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Extinction debt of high-mountain plants under twenty-first-century climate change

Abstract

Quantitative estimates of the range loss of mountain plants under climate change have so far mostly relied on static geographical projections of species’ habitat shifts1,2,3. Here, we use a hybrid model4 that combines such projections with simulations of demography and seed dispersal to forecast the climate-driven spatio-temporal dynamics of 150 high-mountain plant species across the European Alps. This model predicts average range size reductions of 44–50% by the end of the twenty-first century, which is similar to projections from the most ‘optimistic’ static model (49%). However, the hybrid model also indicates that population dynamics will lag behind climatic trends and that an average of 40% of the range still occupied at the end of the twenty-first century will have become climatically unsuitable for the respective species, creating an extinction debt5,6. Alarmingly, species endemic to the Alps seem to face the highest range losses. These results caution against optimistic conclusions from moderate range size reductions observed during the twenty-first century as they are likely to belie more severe longer-term effects of climate warming on mountain plants.

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Figure 1: Predicted average range size reduction of 150 mountain plant species of the European Alps during the twenty-first century.
Figure 2: Spatial mismatch between sites predicted to be occupied and sites predicted to be suitable.
Figure 3: Proportion of species predicted to have lost >80% or 100% of their range by the end of the twenty-first century.

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Acknowledgements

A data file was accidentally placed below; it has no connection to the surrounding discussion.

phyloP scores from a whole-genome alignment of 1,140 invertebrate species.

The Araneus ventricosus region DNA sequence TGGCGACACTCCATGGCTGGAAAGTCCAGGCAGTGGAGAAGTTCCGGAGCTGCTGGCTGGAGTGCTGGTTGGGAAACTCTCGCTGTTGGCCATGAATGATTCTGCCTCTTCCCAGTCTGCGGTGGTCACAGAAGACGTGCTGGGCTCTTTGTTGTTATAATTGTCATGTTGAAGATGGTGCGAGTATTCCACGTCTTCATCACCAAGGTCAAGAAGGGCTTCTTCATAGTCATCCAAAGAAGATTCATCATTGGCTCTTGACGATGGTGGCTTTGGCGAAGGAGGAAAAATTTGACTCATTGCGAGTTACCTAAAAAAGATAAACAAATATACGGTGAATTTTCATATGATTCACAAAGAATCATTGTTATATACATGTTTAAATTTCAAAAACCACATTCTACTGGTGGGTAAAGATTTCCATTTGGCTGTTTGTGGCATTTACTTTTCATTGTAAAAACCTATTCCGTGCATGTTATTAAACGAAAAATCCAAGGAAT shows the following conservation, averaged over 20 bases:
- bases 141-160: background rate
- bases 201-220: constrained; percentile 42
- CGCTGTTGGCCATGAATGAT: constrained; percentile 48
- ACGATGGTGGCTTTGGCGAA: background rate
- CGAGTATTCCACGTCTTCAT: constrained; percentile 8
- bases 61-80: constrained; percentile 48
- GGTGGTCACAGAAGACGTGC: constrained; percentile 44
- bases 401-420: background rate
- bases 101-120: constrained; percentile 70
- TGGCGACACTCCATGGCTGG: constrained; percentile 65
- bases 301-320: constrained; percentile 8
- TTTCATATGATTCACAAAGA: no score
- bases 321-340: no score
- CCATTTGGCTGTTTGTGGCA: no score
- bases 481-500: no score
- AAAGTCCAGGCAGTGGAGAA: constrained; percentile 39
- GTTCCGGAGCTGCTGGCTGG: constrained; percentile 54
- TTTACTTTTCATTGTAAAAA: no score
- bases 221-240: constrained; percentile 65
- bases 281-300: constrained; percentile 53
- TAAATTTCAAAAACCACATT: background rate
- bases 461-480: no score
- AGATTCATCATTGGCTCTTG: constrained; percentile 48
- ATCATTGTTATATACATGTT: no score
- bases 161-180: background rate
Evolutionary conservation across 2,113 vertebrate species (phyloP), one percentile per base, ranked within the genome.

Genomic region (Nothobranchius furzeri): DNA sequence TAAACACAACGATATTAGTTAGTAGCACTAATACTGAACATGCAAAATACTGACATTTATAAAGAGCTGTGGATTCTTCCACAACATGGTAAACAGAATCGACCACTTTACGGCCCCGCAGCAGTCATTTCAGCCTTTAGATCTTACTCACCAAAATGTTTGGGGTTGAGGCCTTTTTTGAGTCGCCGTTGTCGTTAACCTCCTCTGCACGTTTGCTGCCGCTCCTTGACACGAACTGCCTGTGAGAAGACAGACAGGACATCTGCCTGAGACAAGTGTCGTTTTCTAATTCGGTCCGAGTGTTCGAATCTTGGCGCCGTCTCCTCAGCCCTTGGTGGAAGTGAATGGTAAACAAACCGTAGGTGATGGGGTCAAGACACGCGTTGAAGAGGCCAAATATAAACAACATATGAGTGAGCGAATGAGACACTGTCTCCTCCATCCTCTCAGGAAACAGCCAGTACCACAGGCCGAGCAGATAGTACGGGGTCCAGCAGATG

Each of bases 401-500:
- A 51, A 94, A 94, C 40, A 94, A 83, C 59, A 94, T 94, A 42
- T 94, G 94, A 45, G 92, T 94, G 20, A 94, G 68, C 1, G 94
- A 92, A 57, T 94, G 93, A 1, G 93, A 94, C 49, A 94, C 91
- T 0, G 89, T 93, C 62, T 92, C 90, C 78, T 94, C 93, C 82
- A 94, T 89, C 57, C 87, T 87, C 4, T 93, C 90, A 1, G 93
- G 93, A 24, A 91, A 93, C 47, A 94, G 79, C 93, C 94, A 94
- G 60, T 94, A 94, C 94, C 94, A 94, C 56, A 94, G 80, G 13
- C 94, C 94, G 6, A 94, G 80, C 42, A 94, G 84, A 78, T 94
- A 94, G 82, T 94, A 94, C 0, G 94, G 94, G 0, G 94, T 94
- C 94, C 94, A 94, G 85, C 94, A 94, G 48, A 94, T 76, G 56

This research was financially supported by the EU 6th Framework Programme for Research, Technological Development and Demonstration (project ECOCHANGE, GOCE-CT-2007-036866) as well as by the Danish Council for Independent Research—Natural Sciences (grant 272-07-0242 to J-C.S.) and the ANR Diversitalp project (ANR-2007-BDIV-014). We thank the Vienna Scientific Cluster (http://vsc.ac.at/) for granting access to its computational resources. Niche-based models were performed using the CIMENT infrastructure (https://ciment.ujf-grenoble.fr), supported by the Rhône-Alpes region (GRANT CPER07-13 CIRA). Thanks to S. Rechnitzer for improving the English.

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S.D., W.T., N.E.Z., A. Guisan and K.H. designed the study. N.E.Z., A.P. and D.R.S. processed the climatic data, and W.W. prepared the soil map. S.D., W.T., N.E.Z., A. Guisan, W.W., M.C., T.D., A.F., J.L., J-C.S., U.S. and P.V. contributed vegetation plot data. W.W. and J.L. compiled the plot database. W.T. calibrated and fitted all niche-based models. S.E., S.D. and K.H. collected plant seeds and S.E. measured seed traits. T.M. and M.L. implemented dispersal models and S.D. calibrated dispersal kernels. S.D., A. Gattringer, K.H. and M.L. designed the hybrid model, A. Gattringer translated it into C code and ran the code on the Vienna Scientific Cluster. K.H. and S.D. analysed the simulation results. D.M. and C.P. did all geographic information system work. S.D. wrote the paper, with substantial help from all co-authors.

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Correspondence to Stefan Dullinger.

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Dullinger, S., Gattringer, A., Thuiller, W. et al. Extinction debt of high-mountain plants under twenty-first-century climate change. Nature Clim Change 2, 619–622 (2012). https://doi.org/10.1038/nclimate1514

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